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This is a contributing entry for Ralph Ellison and African American History in Oklahoma City and only appears as part of that tour.Learn More.

When the public library segregated in 1921, a branch library was opened in a storefront in the newly constructed Slaughter Building. Ralph later wrote that the library became a sanctuary where he could access his fullest emotional range. The building was also home to Randolph Drugs and Ralph made deliveries for the pharmacist after school in his teen years and would sometimes do office work for dentist Dr. T. J. Randolph.

The Slaughter Building

Building, Wheel, Tire, Car

Home to various entities during its lifetime, the Slaughter Building was owned by Dr. Wyatt Slaughter, the physician who delivered Ralph Ellison. Married to Edna Randolph, one of Ida Ellison’s closest friends, Dr. Slaughter rode the eastside Oklahoma city wave of Black affluence through buying property like this one, which included the segregated branch library, Randolph Drugs, and Slaughter Hall. The Slaughter Building held many memories for Ellison.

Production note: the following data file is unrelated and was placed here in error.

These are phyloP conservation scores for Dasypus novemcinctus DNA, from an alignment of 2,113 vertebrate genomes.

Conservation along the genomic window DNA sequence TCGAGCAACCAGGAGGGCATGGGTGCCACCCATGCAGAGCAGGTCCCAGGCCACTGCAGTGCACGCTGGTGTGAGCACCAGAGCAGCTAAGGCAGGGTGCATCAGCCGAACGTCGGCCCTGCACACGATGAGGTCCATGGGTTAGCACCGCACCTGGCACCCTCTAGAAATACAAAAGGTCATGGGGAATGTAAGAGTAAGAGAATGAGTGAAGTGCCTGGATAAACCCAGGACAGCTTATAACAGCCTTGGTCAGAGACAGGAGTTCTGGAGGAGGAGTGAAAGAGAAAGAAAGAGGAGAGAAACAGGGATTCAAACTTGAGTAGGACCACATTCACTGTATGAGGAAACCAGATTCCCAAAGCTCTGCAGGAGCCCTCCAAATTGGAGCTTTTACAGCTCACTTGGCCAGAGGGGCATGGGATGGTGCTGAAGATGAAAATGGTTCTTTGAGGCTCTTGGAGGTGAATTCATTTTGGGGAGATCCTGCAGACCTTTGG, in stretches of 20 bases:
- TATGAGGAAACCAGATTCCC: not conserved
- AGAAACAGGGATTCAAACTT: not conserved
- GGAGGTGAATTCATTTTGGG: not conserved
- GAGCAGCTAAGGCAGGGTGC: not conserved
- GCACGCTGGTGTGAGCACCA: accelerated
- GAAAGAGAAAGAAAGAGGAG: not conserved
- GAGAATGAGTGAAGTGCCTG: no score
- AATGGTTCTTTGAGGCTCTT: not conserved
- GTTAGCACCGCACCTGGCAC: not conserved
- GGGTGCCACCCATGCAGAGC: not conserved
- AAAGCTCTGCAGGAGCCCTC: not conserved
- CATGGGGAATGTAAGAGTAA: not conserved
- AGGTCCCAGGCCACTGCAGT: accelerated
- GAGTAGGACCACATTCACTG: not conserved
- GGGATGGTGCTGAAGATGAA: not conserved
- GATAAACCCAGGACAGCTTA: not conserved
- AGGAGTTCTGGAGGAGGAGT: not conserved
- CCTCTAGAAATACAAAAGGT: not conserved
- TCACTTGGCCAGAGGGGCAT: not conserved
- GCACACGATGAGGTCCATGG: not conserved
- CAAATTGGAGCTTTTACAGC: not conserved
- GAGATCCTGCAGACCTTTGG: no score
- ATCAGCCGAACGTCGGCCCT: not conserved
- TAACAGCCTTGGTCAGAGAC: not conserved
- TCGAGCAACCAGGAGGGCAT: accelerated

For Randolph Drugs, a teen-aged Ellison made deliveries for the pharmacist after school and would sometimes do office work for dentist Dr. T. J. Randolph.

Of the library, Ellison explained, “...when a segregated library branch was set up in our community, Tracy [McCleary] and his brother Willard and I ran through the so-called boys’ books, westerns and detective stories in a rapid sweep and were soon devouring such adult books as we could get down. I read my first Freud, A.A. Brill’s translation of The Psychology of Dreams that I by no means understood–during that exciting period”

Of Slaughter Hall, his memories would be equally eloquent: "'Listen, they're raising hell down at Slaughter Hall,’ and we’d turn our heads westward to hear Jimmy’s [Rushing’s] voice soar up the hill and down, as pure and as miraculously unhindered by distance and earthbound things as is the body in youthful dreams of flying. ‘Now, that’s the Right Reverend Jimmy Rushing preaching now, man,' someone would say. ‘Yeah, and that’s old Elder Hot Lips signifying along with him, urging him on, man.’ And keeping it building, ‘Huh, but thought you can hear him out this far, Ole Deacon Big-un [the late Walter Page] is up there patting his foot and slapping on his big belly [the bass viol] to keep those fools in line.’"

Callahan, John F.. Conner, Marc C.. The Selected Letters of Ralph Ellison. New York City, New York. Random House, 2019.

Ralph, Ellison. Going to the Territory. New York City, New York. Vintage, 1986.

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